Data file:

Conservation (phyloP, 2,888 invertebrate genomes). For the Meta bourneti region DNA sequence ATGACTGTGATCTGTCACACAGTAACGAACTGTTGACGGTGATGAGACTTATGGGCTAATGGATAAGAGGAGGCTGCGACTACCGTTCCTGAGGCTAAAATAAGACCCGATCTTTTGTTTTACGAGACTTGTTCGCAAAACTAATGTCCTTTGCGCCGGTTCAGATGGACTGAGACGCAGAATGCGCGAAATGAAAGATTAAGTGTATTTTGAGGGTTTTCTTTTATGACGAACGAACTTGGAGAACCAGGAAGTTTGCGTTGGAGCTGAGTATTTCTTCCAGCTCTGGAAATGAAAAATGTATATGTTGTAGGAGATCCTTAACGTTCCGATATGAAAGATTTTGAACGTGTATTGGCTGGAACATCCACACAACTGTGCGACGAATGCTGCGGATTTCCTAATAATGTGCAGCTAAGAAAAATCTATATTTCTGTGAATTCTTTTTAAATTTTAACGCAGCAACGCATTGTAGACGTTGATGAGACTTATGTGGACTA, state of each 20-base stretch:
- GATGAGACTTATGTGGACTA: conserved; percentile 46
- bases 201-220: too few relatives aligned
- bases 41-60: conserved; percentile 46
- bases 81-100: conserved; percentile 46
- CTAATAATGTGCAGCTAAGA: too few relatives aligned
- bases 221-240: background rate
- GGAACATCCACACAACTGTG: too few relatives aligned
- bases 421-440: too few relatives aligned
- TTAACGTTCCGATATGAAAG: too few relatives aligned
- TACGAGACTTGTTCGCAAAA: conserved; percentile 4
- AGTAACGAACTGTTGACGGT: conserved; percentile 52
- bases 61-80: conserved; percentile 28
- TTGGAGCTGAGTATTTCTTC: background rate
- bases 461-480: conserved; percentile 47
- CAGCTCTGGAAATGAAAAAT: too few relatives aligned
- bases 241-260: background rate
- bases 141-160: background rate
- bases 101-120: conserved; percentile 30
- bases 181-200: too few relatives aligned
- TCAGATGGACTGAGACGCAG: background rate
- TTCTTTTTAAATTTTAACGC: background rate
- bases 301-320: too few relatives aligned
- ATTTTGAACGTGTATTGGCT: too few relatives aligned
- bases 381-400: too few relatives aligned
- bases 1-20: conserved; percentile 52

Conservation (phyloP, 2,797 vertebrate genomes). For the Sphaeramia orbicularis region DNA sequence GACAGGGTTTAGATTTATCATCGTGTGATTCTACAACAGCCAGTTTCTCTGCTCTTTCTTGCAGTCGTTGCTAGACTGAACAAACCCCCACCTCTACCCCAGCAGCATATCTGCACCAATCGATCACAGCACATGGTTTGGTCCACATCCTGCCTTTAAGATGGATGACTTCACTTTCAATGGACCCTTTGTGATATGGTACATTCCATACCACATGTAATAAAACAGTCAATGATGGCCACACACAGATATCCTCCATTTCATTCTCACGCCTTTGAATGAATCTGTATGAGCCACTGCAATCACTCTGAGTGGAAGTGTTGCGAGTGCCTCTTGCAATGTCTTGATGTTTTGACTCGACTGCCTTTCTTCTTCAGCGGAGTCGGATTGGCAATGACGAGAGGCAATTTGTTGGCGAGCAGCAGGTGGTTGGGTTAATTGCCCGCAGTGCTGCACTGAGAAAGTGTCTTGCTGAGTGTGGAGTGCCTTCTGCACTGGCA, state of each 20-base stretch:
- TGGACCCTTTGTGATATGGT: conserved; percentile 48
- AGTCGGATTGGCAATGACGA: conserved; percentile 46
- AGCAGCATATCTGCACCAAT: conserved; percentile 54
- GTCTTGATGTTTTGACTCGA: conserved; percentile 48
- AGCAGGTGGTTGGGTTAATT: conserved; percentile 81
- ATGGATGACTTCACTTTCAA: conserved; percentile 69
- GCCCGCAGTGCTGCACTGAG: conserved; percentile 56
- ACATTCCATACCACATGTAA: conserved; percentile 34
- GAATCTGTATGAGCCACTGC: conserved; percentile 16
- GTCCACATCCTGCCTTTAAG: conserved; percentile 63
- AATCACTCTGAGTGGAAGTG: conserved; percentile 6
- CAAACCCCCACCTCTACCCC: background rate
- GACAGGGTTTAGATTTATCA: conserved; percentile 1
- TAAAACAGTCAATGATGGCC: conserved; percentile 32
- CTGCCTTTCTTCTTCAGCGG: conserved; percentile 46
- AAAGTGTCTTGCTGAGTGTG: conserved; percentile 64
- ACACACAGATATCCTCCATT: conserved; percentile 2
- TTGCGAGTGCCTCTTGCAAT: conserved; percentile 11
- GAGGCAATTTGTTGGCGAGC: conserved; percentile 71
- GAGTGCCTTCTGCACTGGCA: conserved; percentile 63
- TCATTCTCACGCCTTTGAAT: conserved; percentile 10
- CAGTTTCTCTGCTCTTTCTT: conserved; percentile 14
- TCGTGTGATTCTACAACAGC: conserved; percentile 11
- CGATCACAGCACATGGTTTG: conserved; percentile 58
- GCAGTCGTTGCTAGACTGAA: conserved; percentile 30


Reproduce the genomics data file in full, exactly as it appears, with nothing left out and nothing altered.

Conservation (phyloP, 2,888 invertebrate genomes). For the Meta bourneti region DNA sequence ATGACTGTGATCTGTCACACAGTAACGAACTGTTGACGGTGATGAGACTTATGGGCTAATGGATAAGAGGAGGCTGCGACTACCGTTCCTGAGGCTAAAATAAGACCCGATCTTTTGTTTTACGAGACTTGTTCGCAAAACTAATGTCCTTTGCGCCGGTTCAGATGGACTGAGACGCAGAATGCGCGAAATGAAAGATTAAGTGTATTTTGAGGGTTTTCTTTTATGACGAACGAACTTGGAGAACCAGGAAGTTTGCGTTGGAGCTGAGTATTTCTTCCAGCTCTGGAAATGAAAAATGTATATGTTGTAGGAGATCCTTAACGTTCCGATATGAAAGATTTTGAACGTGTATTGGCTGGAACATCCACACAACTGTGCGACGAATGCTGCGGATTTCCTAATAATGTGCAGCTAAGAAAAATCTATATTTCTGTGAATTCTTTTTAAATTTTAACGCAGCAACGCATTGTAGACGTTGATGAGACTTATGTGGACTA, state of each 20-base stretch:
- GATGAGACTTATGTGGACTA: conserved; percentile 46
- bases 201-220: too few relatives aligned
- bases 41-60: conserved; percentile 46
- bases 81-100: conserved; percentile 46
- CTAATAATGTGCAGCTAAGA: too few relatives aligned
- bases 221-240: background rate
- GGAACATCCACACAACTGTG: too few relatives aligned
- bases 421-440: too few relatives aligned
- TTAACGTTCCGATATGAAAG: too few relatives aligned
- TACGAGACTTGTTCGCAAAA: conserved; percentile 4
- AGTAACGAACTGTTGACGGT: conserved; percentile 52
- bases 61-80: conserved; percentile 28
- TTGGAGCTGAGTATTTCTTC: background rate
- bases 461-480: conserved; percentile 47
- CAGCTCTGGAAATGAAAAAT: too few relatives aligned
- bases 241-260: background rate
- bases 141-160: background rate
- bases 101-120: conserved; percentile 30
- bases 181-200: too few relatives aligned
- TCAGATGGACTGAGACGCAG: background rate
- TTCTTTTTAAATTTTAACGC: background rate
- bases 301-320: too few relatives aligned
- ATTTTGAACGTGTATTGGCT: too few relatives aligned
- bases 381-400: too few relatives aligned
- bases 1-20: conserved; percentile 52

Conservation (phyloP, 2,797 vertebrate genomes). For the Sphaeramia orbicularis region DNA sequence GACAGGGTTTAGATTTATCATCGTGTGATTCTACAACAGCCAGTTTCTCTGCTCTTTCTTGCAGTCGTTGCTAGACTGAACAAACCCCCACCTCTACCCCAGCAGCATATCTGCACCAATCGATCACAGCACATGGTTTGGTCCACATCCTGCCTTTAAGATGGATGACTTCACTTTCAATGGACCCTTTGTGATATGGTACATTCCATACCACATGTAATAAAACAGTCAATGATGGCCACACACAGATATCCTCCATTTCATTCTCACGCCTTTGAATGAATCTGTATGAGCCACTGCAATCACTCTGAGTGGAAGTGTTGCGAGTGCCTCTTGCAATGTCTTGATGTTTTGACTCGACTGCCTTTCTTCTTCAGCGGAGTCGGATTGGCAATGACGAGAGGCAATTTGTTGGCGAGCAGCAGGTGGTTGGGTTAATTGCCCGCAGTGCTGCACTGAGAAAGTGTCTTGCTGAGTGTGGAGTGCCTTCTGCACTGGCA, state of each 20-base stretch:
- TGGACCCTTTGTGATATGGT: conserved; percentile 48
- AGTCGGATTGGCAATGACGA: conserved; percentile 46
- AGCAGCATATCTGCACCAAT: conserved; percentile 54
- GTCTTGATGTTTTGACTCGA: conserved; percentile 48
- AGCAGGTGGTTGGGTTAATT: conserved; percentile 81
- ATGGATGACTTCACTTTCAA: conserved; percentile 69
- GCCCGCAGTGCTGCACTGAG: conserved; percentile 56
- ACATTCCATACCACATGTAA: conserved; percentile 34
- GAATCTGTATGAGCCACTGC: conserved; percentile 16
- GTCCACATCCTGCCTTTAAG: conserved; percentile 63
- AATCACTCTGAGTGGAAGTG: conserved; percentile 6
- CAAACCCCCACCTCTACCCC: background rate
- GACAGGGTTTAGATTTATCA: conserved; percentile 1
- TAAAACAGTCAATGATGGCC: conserved; percentile 32
- CTGCCTTTCTTCTTCAGCGG: conserved; percentile 46
- AAAGTGTCTTGCTGAGTGTG: conserved; percentile 64
- ACACACAGATATCCTCCATT: conserved; percentile 2
- TTGCGAGTGCCTCTTGCAAT: conserved; percentile 11
- GAGGCAATTTGTTGGCGAGC: conserved; percentile 71
- GAGTGCCTTCTGCACTGGCA: conserved; percentile 63
- TCATTCTCACGCCTTTGAAT: conserved; percentile 10
- CAGTTTCTCTGCTCTTTCTT: conserved; percentile 14
- TCGTGTGATTCTACAACAGC: conserved; percentile 11
- CGATCACAGCACATGGTTTG: conserved; percentile 58
- GCAGTCGTTGCTAGACTGAA: conserved; percentile 30